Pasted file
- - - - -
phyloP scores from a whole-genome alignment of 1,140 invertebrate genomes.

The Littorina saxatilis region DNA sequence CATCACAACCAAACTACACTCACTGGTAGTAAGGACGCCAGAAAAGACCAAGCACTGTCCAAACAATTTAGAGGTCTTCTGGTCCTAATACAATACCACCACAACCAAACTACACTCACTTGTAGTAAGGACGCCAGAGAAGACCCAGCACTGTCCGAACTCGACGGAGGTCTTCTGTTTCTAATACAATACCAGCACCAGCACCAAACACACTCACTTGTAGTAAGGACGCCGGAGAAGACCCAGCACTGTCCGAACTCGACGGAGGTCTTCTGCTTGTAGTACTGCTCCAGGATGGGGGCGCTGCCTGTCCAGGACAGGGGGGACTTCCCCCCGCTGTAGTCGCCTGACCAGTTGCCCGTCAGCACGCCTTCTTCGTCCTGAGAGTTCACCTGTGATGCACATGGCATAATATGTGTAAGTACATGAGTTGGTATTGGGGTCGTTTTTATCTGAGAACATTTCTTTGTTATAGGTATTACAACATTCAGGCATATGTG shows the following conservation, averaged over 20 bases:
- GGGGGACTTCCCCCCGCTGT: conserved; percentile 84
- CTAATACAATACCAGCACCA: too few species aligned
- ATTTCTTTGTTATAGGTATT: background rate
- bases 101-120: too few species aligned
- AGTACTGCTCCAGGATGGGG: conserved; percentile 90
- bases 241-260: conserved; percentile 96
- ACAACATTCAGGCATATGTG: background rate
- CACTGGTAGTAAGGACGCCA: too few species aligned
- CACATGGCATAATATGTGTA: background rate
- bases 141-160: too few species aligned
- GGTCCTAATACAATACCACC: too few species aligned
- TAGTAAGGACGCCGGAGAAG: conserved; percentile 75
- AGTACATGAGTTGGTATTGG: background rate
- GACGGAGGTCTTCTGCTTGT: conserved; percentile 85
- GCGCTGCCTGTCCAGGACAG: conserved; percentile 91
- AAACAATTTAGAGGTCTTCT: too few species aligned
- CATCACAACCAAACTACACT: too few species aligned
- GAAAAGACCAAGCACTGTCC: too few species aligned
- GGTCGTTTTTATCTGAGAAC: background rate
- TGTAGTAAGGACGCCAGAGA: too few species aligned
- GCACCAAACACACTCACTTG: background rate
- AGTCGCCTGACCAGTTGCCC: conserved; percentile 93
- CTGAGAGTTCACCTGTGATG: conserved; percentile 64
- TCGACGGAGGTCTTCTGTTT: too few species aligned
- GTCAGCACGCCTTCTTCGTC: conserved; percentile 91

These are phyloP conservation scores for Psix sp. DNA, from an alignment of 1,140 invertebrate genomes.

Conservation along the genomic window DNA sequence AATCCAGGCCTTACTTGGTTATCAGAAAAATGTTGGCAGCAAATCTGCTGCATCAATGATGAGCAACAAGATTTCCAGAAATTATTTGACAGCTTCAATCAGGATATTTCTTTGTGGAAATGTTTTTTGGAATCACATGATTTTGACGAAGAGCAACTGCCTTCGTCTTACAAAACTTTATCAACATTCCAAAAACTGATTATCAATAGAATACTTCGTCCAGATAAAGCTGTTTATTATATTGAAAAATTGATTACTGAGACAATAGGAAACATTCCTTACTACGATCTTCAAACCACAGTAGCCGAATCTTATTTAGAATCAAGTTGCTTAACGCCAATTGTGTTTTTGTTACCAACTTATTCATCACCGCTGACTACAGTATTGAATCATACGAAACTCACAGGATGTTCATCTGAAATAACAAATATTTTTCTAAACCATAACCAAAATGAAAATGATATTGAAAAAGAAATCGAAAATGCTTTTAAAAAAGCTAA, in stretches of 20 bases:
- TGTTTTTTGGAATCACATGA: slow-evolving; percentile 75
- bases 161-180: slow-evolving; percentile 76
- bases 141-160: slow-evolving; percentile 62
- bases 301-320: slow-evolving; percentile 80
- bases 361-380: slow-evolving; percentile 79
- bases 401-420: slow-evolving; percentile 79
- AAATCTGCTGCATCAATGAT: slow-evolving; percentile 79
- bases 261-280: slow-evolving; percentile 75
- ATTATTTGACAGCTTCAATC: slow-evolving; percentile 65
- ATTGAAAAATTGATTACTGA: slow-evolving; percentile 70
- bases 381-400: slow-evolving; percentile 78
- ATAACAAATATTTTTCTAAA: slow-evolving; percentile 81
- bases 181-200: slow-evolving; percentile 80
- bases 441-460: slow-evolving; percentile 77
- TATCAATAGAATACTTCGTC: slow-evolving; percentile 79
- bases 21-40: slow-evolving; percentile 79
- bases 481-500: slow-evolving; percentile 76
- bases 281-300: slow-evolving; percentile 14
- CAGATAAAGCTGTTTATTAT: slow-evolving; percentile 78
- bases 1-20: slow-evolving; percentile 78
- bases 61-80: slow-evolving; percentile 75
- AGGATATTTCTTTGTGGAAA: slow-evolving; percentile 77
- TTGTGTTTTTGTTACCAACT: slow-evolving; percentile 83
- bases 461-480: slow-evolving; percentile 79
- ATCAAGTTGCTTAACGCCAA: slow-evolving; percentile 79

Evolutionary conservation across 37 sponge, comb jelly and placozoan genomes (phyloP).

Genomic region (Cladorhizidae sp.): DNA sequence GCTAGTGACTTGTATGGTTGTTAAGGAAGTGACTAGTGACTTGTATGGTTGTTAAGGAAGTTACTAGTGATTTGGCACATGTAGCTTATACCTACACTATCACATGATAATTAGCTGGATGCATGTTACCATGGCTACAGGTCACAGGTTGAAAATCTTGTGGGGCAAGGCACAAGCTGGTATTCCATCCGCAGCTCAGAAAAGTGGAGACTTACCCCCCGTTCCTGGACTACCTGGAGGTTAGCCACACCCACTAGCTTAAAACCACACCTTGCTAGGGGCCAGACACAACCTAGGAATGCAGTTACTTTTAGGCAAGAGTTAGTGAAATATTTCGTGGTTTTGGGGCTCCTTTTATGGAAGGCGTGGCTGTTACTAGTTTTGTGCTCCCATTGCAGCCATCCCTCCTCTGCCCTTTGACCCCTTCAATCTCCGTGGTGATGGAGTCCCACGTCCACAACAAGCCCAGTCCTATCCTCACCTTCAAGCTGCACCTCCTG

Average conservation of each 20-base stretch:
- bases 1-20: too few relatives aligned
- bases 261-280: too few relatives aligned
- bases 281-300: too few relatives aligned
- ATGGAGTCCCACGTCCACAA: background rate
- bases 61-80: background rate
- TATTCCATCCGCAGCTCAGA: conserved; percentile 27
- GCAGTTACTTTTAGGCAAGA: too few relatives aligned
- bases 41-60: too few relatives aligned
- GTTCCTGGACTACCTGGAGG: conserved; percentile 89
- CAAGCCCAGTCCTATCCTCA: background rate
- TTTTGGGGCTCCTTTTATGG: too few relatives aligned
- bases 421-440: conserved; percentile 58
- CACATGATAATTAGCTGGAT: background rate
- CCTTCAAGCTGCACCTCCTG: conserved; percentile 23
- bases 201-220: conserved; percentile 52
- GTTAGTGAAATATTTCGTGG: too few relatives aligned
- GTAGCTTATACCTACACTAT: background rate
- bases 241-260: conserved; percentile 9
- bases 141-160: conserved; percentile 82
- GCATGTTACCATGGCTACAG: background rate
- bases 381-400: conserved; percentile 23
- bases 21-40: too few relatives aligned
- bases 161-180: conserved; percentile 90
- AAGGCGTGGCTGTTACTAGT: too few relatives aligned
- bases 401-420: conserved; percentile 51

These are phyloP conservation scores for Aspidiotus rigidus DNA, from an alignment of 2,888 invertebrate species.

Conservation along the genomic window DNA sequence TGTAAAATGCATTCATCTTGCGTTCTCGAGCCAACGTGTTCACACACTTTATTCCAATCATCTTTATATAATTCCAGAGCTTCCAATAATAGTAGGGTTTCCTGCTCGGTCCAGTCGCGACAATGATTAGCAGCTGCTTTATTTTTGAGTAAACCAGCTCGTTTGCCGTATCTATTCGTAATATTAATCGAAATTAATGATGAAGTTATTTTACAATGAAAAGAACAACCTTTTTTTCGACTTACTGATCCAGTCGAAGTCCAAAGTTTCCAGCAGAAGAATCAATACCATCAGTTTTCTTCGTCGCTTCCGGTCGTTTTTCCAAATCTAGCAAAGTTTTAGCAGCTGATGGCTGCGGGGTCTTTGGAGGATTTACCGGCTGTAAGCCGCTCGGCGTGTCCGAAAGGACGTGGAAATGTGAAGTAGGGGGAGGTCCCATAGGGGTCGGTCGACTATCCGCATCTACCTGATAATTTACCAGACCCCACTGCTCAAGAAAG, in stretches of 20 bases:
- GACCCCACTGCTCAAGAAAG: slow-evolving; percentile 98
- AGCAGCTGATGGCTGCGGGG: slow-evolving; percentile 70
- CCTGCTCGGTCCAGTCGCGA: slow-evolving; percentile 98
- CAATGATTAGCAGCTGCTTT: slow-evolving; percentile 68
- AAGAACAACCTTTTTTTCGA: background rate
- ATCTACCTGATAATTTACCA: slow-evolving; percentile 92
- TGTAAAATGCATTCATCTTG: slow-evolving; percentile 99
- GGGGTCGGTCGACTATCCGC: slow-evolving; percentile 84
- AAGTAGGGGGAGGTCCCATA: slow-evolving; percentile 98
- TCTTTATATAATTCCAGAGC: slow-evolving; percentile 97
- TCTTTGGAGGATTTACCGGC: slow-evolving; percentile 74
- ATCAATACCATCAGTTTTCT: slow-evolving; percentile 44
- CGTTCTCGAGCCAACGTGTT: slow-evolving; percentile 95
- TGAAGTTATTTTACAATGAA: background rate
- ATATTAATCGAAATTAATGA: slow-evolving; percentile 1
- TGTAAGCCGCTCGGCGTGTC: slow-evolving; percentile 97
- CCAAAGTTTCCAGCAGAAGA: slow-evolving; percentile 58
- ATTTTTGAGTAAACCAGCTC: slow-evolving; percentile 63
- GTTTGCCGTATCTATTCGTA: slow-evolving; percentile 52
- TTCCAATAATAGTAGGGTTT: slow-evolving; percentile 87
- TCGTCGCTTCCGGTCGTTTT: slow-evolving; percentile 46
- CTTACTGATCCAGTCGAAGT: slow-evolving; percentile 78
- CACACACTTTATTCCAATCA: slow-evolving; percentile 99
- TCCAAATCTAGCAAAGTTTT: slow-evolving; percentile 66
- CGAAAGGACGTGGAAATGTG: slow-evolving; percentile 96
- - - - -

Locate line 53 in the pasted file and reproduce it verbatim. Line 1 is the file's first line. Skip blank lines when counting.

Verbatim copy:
- bases 461-480: slow-evolving; percentile 79